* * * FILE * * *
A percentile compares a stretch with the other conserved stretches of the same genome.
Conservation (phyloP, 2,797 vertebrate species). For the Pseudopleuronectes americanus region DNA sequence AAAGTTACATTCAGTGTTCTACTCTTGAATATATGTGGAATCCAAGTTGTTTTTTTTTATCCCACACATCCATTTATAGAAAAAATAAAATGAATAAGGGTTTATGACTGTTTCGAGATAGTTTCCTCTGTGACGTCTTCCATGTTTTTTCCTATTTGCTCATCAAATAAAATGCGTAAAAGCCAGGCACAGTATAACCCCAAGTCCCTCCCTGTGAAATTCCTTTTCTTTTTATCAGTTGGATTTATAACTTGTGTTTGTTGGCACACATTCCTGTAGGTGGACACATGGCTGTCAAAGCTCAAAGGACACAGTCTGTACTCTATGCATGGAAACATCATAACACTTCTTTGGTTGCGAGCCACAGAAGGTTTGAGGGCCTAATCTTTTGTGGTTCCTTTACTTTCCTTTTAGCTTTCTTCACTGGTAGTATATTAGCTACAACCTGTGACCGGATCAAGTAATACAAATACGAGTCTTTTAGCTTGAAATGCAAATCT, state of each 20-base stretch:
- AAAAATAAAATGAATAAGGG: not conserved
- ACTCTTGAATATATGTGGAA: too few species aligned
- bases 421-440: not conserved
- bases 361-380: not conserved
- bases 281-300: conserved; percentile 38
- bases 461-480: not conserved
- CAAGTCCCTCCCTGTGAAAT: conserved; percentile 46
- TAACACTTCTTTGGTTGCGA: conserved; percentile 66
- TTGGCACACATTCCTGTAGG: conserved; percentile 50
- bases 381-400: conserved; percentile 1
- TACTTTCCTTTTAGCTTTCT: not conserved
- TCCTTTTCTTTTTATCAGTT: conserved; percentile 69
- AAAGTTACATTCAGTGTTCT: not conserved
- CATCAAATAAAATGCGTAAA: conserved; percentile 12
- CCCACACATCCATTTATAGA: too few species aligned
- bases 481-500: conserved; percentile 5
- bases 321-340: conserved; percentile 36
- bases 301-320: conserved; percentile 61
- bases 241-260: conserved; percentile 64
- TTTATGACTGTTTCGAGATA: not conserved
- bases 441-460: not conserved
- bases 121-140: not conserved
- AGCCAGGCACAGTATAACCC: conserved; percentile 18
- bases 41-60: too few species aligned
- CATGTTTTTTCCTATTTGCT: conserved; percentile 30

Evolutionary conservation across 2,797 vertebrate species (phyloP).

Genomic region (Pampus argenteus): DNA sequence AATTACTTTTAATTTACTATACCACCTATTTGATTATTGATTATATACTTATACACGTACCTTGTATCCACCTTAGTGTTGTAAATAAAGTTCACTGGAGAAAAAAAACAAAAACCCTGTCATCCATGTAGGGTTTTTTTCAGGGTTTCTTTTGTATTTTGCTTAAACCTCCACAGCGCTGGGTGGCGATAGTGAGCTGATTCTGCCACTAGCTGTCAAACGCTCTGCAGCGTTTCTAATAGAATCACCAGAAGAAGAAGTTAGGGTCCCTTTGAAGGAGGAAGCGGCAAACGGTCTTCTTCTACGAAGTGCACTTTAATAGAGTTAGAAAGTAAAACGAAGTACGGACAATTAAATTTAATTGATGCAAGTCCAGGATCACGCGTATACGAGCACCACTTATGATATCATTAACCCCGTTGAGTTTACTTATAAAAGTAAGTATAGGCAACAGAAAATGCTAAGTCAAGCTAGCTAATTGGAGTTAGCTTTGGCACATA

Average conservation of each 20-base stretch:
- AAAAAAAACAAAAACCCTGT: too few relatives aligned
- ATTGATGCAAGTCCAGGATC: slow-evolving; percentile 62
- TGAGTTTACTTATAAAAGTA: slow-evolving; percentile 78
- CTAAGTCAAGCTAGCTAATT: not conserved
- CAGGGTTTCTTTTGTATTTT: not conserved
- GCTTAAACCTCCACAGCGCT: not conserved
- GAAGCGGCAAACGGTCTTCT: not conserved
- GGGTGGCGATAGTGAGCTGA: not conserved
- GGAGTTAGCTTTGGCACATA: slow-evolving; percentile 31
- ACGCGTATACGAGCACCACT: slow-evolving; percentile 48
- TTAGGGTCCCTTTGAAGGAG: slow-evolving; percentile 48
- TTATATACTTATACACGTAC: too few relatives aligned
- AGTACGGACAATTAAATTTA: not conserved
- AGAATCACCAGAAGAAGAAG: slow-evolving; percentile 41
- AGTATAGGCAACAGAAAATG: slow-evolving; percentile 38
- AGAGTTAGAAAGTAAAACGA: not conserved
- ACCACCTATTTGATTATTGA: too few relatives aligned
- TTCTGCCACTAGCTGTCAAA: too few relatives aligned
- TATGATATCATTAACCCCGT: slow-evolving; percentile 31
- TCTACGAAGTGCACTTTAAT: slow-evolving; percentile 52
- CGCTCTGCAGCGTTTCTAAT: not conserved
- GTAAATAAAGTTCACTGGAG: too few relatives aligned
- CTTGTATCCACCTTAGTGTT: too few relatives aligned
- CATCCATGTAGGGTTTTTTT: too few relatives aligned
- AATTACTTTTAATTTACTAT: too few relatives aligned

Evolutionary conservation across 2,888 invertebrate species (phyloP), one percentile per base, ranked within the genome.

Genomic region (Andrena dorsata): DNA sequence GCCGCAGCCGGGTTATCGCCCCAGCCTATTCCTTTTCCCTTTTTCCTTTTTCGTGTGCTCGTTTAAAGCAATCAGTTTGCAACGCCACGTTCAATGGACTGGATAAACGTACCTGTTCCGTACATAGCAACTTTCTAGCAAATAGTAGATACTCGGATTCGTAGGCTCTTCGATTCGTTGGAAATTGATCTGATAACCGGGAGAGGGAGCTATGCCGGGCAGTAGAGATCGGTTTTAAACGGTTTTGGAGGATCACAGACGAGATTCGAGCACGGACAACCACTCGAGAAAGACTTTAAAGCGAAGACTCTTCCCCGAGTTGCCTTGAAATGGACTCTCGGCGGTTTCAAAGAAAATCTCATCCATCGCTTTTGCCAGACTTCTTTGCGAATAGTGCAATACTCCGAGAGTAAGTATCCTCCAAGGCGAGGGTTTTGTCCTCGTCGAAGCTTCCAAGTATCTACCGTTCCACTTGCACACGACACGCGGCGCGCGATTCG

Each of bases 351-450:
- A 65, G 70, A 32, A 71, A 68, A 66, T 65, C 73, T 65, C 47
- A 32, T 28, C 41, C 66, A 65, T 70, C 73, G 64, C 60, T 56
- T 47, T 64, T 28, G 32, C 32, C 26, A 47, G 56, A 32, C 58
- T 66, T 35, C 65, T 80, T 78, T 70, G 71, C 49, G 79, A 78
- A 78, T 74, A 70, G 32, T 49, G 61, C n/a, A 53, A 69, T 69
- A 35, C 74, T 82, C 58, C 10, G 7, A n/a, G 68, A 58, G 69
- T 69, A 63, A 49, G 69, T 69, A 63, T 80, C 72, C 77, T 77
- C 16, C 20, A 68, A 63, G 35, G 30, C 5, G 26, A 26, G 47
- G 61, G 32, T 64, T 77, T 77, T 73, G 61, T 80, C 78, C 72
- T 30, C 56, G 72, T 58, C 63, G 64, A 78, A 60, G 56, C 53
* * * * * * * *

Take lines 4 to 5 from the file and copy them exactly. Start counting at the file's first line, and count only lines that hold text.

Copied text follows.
- ACTCTTGAATATATGTGGAA: too few species aligned
- bases 421-440: not conserved